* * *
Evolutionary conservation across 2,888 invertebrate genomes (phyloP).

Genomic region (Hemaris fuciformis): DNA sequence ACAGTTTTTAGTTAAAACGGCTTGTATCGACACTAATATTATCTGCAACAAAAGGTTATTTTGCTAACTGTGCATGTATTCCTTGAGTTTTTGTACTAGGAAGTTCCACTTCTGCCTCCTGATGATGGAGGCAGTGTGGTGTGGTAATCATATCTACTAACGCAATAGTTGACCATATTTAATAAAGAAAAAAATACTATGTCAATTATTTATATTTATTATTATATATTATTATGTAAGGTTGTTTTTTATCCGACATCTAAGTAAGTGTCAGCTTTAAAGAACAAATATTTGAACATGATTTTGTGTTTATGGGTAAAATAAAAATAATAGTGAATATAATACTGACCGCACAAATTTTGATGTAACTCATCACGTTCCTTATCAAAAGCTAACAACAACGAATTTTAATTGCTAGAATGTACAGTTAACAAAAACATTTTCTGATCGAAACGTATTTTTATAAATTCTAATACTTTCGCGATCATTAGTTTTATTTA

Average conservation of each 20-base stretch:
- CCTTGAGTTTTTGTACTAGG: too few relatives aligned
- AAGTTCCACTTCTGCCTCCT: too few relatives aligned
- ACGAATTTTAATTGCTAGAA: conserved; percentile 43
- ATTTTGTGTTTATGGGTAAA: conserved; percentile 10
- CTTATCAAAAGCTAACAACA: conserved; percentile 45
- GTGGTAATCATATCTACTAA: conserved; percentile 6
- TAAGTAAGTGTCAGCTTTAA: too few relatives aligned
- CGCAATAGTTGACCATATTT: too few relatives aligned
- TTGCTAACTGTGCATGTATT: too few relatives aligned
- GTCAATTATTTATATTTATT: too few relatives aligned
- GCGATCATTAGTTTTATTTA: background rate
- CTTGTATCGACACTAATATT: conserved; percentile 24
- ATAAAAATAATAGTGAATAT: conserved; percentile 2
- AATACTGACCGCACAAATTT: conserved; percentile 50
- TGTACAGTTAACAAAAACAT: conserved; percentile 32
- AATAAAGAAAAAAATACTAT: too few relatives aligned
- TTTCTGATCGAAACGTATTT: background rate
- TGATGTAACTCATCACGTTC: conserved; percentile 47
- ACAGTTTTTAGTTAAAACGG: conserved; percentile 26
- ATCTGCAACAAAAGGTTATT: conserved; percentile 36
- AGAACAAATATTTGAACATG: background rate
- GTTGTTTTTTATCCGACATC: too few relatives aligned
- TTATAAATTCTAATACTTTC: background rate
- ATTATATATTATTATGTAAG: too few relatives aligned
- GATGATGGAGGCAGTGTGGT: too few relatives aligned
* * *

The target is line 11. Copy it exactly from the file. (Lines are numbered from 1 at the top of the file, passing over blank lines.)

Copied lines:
- CGCAATAGTTGACCATATTT: too few relatives aligned